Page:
Very few trial results of Chinese vaccines have been published or are publicly available. China claimed that it had conducted phase 3 trials of Sinopharm on 60,000 volunteers and found 79% efficacy, but refused to release the data while giving approval to the vaccine in December 2020.
Sinovac, CanSino and Sinopharm have been quite opaque with their trial data. Sinovac in particular has had a troublesome history and officially admitted to paying bribes and incentives for receiving approvals for their vaccines. CanSino has also struggled to find partners for conducting trials of its vaccines. Earlier last year the company tried hard to cover up the poor results of its single dose vaccine and said a second dose may be needed to boost immunity.
Turkey has ordered 50 million doses from Sinovac but has received about 3 million. We see this pattern repeating in all countries that have ordered the Chinese vaccines: hardly any have actually received them. To cope up with the demand, Sinovac claims to be upgrading its facilities to produce one billion doses of vaccines annually. However, it has managed to only reach an upgraded capacity of 300 million doses annually. This number is barely enough to vaccinate a tenth of China’s own population of 1500 million. Additionally, China seems to be prioritizing inoculation of its own population over supplying to a world in crisis as it prepares to vaccinate 50 million people by February 2021, before their New Year.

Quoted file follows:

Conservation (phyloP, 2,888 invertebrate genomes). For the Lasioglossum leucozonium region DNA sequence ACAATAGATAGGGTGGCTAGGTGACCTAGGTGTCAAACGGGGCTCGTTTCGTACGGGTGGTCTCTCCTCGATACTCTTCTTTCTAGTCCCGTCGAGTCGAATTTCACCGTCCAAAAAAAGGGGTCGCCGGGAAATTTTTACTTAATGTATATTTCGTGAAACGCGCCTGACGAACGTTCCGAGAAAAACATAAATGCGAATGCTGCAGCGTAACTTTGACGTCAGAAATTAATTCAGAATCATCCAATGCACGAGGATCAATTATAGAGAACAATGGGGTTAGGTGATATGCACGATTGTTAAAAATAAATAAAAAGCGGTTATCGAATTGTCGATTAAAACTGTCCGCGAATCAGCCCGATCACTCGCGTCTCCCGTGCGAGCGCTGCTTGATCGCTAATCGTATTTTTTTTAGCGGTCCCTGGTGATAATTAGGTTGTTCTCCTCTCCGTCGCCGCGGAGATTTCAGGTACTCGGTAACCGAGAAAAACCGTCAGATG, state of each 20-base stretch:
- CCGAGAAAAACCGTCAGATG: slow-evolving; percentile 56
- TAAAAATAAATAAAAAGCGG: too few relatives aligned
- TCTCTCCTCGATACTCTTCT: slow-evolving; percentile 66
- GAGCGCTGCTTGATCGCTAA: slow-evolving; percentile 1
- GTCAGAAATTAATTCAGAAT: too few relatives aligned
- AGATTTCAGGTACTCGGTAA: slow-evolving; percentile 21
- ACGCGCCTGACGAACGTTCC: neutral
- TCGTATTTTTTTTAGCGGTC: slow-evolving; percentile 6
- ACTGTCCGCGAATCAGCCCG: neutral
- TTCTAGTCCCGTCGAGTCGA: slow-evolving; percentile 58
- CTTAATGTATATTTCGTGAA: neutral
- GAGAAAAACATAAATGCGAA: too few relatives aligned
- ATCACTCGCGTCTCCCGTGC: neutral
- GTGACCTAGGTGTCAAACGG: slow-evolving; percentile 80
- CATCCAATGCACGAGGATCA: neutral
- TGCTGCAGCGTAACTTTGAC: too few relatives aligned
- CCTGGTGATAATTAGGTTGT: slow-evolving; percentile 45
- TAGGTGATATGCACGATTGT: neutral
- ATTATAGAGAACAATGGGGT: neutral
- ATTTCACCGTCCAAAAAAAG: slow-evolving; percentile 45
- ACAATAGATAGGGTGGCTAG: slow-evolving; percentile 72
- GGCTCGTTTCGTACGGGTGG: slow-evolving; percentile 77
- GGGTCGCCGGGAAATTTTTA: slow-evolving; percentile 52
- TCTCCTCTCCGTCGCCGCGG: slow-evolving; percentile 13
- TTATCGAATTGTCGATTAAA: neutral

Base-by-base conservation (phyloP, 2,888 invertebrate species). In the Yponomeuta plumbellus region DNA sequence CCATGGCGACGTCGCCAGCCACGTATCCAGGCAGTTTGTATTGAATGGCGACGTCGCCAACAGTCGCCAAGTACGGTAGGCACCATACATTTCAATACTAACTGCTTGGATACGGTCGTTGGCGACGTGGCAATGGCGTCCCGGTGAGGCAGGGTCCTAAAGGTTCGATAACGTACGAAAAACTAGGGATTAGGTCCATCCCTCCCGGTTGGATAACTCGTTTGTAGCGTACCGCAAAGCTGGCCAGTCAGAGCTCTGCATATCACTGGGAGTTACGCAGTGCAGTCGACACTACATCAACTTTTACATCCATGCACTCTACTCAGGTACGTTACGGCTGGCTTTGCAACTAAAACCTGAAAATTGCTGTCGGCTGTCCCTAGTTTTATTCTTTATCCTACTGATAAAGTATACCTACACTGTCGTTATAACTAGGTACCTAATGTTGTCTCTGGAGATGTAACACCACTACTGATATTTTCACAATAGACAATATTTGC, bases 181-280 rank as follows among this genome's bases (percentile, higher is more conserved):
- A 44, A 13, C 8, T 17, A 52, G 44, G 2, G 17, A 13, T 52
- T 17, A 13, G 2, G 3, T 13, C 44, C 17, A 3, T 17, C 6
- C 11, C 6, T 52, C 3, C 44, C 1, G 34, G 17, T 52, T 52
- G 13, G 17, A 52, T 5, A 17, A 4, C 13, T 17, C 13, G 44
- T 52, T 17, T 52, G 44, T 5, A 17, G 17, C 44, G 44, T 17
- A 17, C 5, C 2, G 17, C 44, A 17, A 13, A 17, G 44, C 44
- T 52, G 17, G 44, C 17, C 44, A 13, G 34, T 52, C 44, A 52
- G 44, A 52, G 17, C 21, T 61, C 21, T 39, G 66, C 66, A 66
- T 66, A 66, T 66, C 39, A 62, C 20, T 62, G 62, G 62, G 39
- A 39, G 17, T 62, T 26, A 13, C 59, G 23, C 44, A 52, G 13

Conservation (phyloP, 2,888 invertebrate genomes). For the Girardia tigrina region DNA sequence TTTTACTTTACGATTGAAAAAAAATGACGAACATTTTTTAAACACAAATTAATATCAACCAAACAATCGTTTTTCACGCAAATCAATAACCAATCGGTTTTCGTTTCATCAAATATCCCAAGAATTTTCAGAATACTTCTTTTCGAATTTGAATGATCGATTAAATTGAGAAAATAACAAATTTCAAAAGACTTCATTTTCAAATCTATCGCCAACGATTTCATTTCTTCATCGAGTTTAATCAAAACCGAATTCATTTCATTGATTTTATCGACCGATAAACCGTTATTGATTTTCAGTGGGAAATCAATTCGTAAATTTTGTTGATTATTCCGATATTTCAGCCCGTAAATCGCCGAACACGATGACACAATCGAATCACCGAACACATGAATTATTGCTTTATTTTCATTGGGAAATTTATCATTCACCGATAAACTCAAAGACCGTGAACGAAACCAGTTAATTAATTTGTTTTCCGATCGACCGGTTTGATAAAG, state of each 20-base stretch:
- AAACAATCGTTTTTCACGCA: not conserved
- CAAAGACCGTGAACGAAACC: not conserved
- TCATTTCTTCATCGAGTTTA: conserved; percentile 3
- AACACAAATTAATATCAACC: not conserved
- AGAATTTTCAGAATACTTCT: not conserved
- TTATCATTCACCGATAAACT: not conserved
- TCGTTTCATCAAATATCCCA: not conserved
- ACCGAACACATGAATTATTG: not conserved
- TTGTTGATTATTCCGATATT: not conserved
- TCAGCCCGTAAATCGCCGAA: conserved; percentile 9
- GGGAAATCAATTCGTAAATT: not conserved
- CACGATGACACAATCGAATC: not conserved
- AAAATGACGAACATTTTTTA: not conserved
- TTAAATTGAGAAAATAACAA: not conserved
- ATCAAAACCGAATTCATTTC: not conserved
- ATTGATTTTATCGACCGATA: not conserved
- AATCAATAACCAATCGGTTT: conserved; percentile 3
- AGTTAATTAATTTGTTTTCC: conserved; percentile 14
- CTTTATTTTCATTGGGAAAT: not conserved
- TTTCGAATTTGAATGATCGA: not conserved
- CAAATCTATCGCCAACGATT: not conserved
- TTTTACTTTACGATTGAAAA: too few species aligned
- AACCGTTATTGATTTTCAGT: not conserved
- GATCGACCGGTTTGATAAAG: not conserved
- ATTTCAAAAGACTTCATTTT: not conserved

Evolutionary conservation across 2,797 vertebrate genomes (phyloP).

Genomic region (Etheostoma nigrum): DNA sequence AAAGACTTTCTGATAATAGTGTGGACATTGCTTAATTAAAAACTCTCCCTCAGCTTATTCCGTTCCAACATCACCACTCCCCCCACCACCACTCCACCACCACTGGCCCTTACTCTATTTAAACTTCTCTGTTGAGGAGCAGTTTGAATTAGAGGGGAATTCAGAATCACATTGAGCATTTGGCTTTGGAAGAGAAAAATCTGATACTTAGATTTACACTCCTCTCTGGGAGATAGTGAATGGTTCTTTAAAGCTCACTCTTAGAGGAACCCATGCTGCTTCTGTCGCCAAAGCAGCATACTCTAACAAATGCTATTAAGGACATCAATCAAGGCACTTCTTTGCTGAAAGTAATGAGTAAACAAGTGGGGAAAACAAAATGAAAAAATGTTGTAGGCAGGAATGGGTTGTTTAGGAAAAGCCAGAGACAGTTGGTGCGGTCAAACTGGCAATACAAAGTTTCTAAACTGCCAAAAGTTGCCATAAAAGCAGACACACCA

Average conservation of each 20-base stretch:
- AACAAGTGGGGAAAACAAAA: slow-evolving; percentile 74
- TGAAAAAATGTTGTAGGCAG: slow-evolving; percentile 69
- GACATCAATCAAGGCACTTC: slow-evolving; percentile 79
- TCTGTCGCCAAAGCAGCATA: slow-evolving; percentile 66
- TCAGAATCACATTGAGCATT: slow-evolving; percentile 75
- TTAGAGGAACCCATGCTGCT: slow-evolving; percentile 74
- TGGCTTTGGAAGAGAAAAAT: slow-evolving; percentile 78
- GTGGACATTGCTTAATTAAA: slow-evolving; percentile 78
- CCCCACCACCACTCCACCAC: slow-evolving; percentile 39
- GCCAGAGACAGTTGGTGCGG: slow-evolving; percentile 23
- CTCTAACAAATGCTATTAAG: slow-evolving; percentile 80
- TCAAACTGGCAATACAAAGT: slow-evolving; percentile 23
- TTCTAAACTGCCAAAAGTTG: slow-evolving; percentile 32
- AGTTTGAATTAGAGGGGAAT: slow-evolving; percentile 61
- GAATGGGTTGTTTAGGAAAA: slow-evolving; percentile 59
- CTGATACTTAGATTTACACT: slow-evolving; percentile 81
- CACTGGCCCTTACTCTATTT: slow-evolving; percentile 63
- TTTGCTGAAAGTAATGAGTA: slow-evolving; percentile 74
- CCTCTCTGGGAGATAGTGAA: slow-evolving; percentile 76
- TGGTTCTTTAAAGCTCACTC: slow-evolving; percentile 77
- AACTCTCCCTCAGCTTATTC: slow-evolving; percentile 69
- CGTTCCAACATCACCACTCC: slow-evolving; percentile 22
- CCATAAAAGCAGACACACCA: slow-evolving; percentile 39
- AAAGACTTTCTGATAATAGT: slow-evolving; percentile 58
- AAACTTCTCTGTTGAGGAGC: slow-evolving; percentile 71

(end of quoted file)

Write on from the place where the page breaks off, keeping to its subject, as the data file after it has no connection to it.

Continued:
Peru, South Africa, Serbia and Bahrain are some of the other countries that have approved Chinese vaccine and struck deals for supplies of millions of doses each. However, most of them are yet to receive any consignments of vaccines. Peru conducted trials of Sinopharm that were halted due to a “serious adverse event”. It has granted approval for the vaccine but is still awaiting delivery of its first consignment of a million doses against their total requirements of 26 million. Peru has struck deals with Pfizer and the global vaccine alliance COVAX initiative to fill the gap. South Africa and Morocco are turning to India for securing their supplies. CanSino has offered 20 million doses of its single-shot vaccine to Pakistan on special pricing that is presently undisclosed, but has yet to strike a deal.